In the case of a work containing separate parts, for example, a narrative text plus an extensive bibliography or a section of maps (cf. H 1865), or a book with accompanying materials, such as a computer disc, assign separate headings for the individual parts or materials if they constitute at least 20% of the item and are judged to be significant.
Note: There are certain works to which the Library of Congress assigns no subject headings because of their very general or amorphous nature, for example, a general periodical or a collection of essays with no discernable theme. In addition, it is Library of Congress practice not to assign subject headings to texts of sacred works or to individual works of belles lettres with no identifiable theme or specific form (cf. H 1775 sec. 3.c.).
2. Cataloging treatment. Assign subject headings that correspond to the cataloging treatment of the work. For example, to a record that represents a collected set, such as a periodical, monographic series, or multi-part item, assign headings that characterize the general contents of the set as a whole. To a record that represents an analytic in a collected set, assign headings that represent the specific contents of the analytic item.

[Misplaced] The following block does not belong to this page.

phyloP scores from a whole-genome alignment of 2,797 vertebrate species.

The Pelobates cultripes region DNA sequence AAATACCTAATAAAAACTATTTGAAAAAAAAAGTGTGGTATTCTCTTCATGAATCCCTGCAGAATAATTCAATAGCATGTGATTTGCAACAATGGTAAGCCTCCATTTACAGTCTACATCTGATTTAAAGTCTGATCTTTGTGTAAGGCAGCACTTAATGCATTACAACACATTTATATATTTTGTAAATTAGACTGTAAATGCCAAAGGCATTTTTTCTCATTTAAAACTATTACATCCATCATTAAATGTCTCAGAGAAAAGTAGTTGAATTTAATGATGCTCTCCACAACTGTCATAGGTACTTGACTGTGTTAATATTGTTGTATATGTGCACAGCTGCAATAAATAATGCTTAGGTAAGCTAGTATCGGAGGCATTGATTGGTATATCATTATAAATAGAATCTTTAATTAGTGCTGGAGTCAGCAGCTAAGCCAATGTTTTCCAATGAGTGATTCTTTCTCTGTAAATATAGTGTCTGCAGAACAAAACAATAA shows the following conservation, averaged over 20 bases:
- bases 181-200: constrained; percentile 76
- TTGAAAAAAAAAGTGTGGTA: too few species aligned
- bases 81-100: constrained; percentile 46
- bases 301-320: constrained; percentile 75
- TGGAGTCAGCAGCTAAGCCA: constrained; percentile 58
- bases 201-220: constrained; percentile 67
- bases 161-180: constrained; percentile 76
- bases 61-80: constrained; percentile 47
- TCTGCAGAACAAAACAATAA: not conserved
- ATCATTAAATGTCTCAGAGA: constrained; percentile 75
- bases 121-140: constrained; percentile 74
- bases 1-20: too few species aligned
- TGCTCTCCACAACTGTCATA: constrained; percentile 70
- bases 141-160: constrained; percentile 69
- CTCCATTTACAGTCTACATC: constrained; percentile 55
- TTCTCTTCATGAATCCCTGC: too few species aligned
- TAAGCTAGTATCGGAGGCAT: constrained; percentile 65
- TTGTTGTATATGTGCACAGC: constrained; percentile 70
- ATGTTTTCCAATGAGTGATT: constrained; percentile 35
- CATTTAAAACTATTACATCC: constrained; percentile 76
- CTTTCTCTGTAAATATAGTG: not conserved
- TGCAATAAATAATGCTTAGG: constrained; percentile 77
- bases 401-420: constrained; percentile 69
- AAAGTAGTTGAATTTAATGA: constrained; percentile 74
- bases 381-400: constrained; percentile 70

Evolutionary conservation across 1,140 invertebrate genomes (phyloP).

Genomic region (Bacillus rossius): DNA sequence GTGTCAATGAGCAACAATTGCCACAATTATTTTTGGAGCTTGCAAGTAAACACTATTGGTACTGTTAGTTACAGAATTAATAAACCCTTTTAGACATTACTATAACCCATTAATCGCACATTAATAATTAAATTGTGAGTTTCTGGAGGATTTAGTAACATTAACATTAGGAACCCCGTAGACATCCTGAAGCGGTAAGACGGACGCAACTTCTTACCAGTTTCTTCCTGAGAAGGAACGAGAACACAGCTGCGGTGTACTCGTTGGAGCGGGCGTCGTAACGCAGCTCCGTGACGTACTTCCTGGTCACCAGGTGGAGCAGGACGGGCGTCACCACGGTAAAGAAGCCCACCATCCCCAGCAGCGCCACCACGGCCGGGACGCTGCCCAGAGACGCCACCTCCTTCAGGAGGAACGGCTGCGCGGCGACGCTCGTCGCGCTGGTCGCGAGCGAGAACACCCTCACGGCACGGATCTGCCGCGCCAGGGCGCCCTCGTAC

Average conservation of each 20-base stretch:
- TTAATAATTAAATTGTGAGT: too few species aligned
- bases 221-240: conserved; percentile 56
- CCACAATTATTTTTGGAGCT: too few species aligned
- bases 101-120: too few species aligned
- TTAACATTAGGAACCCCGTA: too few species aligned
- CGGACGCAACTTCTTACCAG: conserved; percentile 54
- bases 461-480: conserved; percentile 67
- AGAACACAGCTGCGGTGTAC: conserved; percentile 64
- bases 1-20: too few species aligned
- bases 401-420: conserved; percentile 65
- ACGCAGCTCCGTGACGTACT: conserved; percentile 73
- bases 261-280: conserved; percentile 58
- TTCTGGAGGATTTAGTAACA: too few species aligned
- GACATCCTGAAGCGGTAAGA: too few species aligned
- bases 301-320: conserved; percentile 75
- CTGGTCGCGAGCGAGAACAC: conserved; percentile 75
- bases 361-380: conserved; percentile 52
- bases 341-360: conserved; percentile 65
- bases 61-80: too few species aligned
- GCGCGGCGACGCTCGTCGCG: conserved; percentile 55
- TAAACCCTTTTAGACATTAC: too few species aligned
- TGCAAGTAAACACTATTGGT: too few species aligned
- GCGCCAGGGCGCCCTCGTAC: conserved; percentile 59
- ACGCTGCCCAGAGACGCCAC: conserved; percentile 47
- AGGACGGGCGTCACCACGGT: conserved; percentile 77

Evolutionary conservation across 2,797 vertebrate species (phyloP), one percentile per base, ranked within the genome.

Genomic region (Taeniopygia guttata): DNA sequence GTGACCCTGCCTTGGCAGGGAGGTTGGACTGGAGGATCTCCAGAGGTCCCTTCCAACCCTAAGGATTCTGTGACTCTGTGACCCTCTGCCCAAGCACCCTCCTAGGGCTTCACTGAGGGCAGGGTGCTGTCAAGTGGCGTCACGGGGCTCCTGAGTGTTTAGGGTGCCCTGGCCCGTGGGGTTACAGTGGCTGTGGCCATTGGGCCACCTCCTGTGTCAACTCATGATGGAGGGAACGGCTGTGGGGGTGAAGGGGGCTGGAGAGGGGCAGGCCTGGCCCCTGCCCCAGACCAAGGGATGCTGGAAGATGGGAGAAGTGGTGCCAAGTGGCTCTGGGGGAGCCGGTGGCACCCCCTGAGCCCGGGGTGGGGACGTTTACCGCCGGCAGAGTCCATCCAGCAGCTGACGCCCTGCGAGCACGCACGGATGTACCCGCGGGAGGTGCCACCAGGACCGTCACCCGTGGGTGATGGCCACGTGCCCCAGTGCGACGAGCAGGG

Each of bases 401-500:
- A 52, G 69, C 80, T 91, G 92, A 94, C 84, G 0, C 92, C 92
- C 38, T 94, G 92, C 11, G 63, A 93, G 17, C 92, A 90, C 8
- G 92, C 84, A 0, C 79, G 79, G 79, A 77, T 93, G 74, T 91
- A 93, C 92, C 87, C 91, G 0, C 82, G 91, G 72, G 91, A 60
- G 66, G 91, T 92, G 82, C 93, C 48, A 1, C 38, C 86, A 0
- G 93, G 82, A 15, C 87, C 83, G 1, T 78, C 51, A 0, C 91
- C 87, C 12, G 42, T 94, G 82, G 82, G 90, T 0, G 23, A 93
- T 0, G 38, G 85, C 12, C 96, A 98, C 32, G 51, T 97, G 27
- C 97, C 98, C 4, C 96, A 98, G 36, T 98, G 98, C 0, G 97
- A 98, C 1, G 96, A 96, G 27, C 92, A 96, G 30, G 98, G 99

To a work that contains both text and commentary, assign headings to represent either the text or the commentary depending upon the descriptive treatment of the item (cf. H 1435).

Assign headings based on an analysis of the contents of the work being cataloged. Subject headings do not need to be justified by descriptive cataloging notes.

3. Number of headings. The number of headings that are required varies with the work being cataloged. Sometimes one heading is sufficient. Generally a maximum of six is appropriate. In special situations more headings may be required.

LC practice: 
Do not assign more than ten headings to a work.
Note: As many as ten Children's Subject Headings (formerly called Annotated Card Program (AC) headings) may be assigned to a juvenile work in addition to the assigned Library of Congress subject headings.
If more than one heading is present, Library of Congress catalogers assign them in order of predominance. See H 80 for instructions on order of headings.

4. Specificity. Assign headings that are as specific as the topics they cover. Specificity is not a property of a given subject heading; instead, it is a relative concept that reflects the relationship between a subject heading and the work to which it is applied. For example, a seemingly broad heading like Psychology is specific when it is assigned to an introductory textbook on psychology. The method through which specificity is achieved depends on the nature of the available headings. In many cases, specificity can be achieved by assigning a basic heading consisting of one word or a phrase; in other cases, specificity can be achieved by subdividing a heading. See sec. 15 below for a discussion of the construction of subject headings.